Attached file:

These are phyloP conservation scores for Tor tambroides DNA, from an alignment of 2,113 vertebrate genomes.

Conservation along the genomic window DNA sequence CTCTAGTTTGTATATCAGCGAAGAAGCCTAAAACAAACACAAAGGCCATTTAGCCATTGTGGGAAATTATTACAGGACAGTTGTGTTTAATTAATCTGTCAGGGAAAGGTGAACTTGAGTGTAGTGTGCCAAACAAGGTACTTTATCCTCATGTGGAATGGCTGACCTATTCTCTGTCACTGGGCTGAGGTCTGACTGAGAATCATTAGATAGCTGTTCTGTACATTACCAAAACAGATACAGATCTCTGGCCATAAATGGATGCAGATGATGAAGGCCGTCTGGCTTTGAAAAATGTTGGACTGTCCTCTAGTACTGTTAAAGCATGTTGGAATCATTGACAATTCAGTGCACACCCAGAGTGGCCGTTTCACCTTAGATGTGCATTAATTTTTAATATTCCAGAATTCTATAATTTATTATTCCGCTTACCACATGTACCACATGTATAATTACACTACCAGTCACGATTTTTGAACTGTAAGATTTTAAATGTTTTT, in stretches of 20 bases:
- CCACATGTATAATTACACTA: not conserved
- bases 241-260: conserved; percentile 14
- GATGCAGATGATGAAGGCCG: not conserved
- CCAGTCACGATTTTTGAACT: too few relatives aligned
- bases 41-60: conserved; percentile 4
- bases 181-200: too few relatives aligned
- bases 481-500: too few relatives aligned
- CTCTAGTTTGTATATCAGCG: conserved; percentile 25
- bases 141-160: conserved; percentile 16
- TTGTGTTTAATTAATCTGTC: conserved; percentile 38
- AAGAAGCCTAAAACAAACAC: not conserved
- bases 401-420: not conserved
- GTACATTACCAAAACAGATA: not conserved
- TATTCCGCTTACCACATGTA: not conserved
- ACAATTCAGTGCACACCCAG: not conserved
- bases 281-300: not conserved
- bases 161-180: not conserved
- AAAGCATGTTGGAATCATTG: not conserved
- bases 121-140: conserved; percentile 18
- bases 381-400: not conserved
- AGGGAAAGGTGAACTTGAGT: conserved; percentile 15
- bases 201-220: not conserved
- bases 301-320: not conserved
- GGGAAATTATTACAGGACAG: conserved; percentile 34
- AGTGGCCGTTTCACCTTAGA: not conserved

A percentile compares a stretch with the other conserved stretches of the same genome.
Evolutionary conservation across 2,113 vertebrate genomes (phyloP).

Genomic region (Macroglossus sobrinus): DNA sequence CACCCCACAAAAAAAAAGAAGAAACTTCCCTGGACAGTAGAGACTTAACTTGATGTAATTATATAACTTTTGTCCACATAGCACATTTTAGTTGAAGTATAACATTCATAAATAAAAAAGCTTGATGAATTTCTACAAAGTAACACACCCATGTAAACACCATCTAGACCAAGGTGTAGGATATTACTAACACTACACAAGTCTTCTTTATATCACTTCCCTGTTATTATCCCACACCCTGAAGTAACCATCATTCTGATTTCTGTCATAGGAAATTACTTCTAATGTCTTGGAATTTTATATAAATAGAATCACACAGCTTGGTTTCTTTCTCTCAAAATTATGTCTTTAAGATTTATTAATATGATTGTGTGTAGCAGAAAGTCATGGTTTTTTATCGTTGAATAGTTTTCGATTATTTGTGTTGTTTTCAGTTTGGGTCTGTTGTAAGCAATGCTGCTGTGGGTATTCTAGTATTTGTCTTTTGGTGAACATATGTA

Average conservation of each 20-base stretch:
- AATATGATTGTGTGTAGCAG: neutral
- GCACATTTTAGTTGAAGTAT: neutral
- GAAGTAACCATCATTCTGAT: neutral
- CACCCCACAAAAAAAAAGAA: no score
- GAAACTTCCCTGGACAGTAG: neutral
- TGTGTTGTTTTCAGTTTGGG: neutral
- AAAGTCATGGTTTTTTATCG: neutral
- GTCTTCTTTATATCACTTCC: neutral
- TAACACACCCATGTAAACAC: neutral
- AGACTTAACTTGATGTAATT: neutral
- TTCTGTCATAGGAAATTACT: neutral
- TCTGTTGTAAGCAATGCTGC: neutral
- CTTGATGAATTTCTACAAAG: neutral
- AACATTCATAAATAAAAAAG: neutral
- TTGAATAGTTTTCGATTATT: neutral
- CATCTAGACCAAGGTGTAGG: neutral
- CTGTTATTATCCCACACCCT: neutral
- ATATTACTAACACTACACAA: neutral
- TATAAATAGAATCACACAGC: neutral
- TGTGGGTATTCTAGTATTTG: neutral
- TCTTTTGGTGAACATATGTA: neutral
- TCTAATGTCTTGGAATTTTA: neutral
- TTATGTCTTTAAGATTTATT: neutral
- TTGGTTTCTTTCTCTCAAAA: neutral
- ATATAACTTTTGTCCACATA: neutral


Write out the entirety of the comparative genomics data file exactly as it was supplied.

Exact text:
These are phyloP conservation scores for Tor tambroides DNA, from an alignment of 2,113 vertebrate genomes.

Conservation along the genomic window DNA sequence CTCTAGTTTGTATATCAGCGAAGAAGCCTAAAACAAACACAAAGGCCATTTAGCCATTGTGGGAAATTATTACAGGACAGTTGTGTTTAATTAATCTGTCAGGGAAAGGTGAACTTGAGTGTAGTGTGCCAAACAAGGTACTTTATCCTCATGTGGAATGGCTGACCTATTCTCTGTCACTGGGCTGAGGTCTGACTGAGAATCATTAGATAGCTGTTCTGTACATTACCAAAACAGATACAGATCTCTGGCCATAAATGGATGCAGATGATGAAGGCCGTCTGGCTTTGAAAAATGTTGGACTGTCCTCTAGTACTGTTAAAGCATGTTGGAATCATTGACAATTCAGTGCACACCCAGAGTGGCCGTTTCACCTTAGATGTGCATTAATTTTTAATATTCCAGAATTCTATAATTTATTATTCCGCTTACCACATGTACCACATGTATAATTACACTACCAGTCACGATTTTTGAACTGTAAGATTTTAAATGTTTTT, in stretches of 20 bases:
- CCACATGTATAATTACACTA: not conserved
- bases 241-260: conserved; percentile 14
- GATGCAGATGATGAAGGCCG: not conserved
- CCAGTCACGATTTTTGAACT: too few relatives aligned
- bases 41-60: conserved; percentile 4
- bases 181-200: too few relatives aligned
- bases 481-500: too few relatives aligned
- CTCTAGTTTGTATATCAGCG: conserved; percentile 25
- bases 141-160: conserved; percentile 16
- TTGTGTTTAATTAATCTGTC: conserved; percentile 38
- AAGAAGCCTAAAACAAACAC: not conserved
- bases 401-420: not conserved
- GTACATTACCAAAACAGATA: not conserved
- TATTCCGCTTACCACATGTA: not conserved
- ACAATTCAGTGCACACCCAG: not conserved
- bases 281-300: not conserved
- bases 161-180: not conserved
- AAAGCATGTTGGAATCATTG: not conserved
- bases 121-140: conserved; percentile 18
- bases 381-400: not conserved
- AGGGAAAGGTGAACTTGAGT: conserved; percentile 15
- bases 201-220: not conserved
- bases 301-320: not conserved
- GGGAAATTATTACAGGACAG: conserved; percentile 34
- AGTGGCCGTTTCACCTTAGA: not conserved

A percentile compares a stretch with the other conserved stretches of the same genome.
Evolutionary conservation across 2,113 vertebrate genomes (phyloP).

Genomic region (Macroglossus sobrinus): DNA sequence CACCCCACAAAAAAAAAGAAGAAACTTCCCTGGACAGTAGAGACTTAACTTGATGTAATTATATAACTTTTGTCCACATAGCACATTTTAGTTGAAGTATAACATTCATAAATAAAAAAGCTTGATGAATTTCTACAAAGTAACACACCCATGTAAACACCATCTAGACCAAGGTGTAGGATATTACTAACACTACACAAGTCTTCTTTATATCACTTCCCTGTTATTATCCCACACCCTGAAGTAACCATCATTCTGATTTCTGTCATAGGAAATTACTTCTAATGTCTTGGAATTTTATATAAATAGAATCACACAGCTTGGTTTCTTTCTCTCAAAATTATGTCTTTAAGATTTATTAATATGATTGTGTGTAGCAGAAAGTCATGGTTTTTTATCGTTGAATAGTTTTCGATTATTTGTGTTGTTTTCAGTTTGGGTCTGTTGTAAGCAATGCTGCTGTGGGTATTCTAGTATTTGTCTTTTGGTGAACATATGTA

Average conservation of each 20-base stretch:
- AATATGATTGTGTGTAGCAG: neutral
- GCACATTTTAGTTGAAGTAT: neutral
- GAAGTAACCATCATTCTGAT: neutral
- CACCCCACAAAAAAAAAGAA: no score
- GAAACTTCCCTGGACAGTAG: neutral
- TGTGTTGTTTTCAGTTTGGG: neutral
- AAAGTCATGGTTTTTTATCG: neutral
- GTCTTCTTTATATCACTTCC: neutral
- TAACACACCCATGTAAACAC: neutral
- AGACTTAACTTGATGTAATT: neutral
- TTCTGTCATAGGAAATTACT: neutral
- TCTGTTGTAAGCAATGCTGC: neutral
- CTTGATGAATTTCTACAAAG: neutral
- AACATTCATAAATAAAAAAG: neutral
- TTGAATAGTTTTCGATTATT: neutral
- CATCTAGACCAAGGTGTAGG: neutral
- CTGTTATTATCCCACACCCT: neutral
- ATATTACTAACACTACACAA: neutral
- TATAAATAGAATCACACAGC: neutral
- TGTGGGTATTCTAGTATTTG: neutral
- TCTTTTGGTGAACATATGTA: neutral
- TCTAATGTCTTGGAATTTTA: neutral
- TTATGTCTTTAAGATTTATT: neutral
- TTGGTTTCTTTCTCTCAAAA: neutral
- ATATAACTTTTGTCCACATA: neutral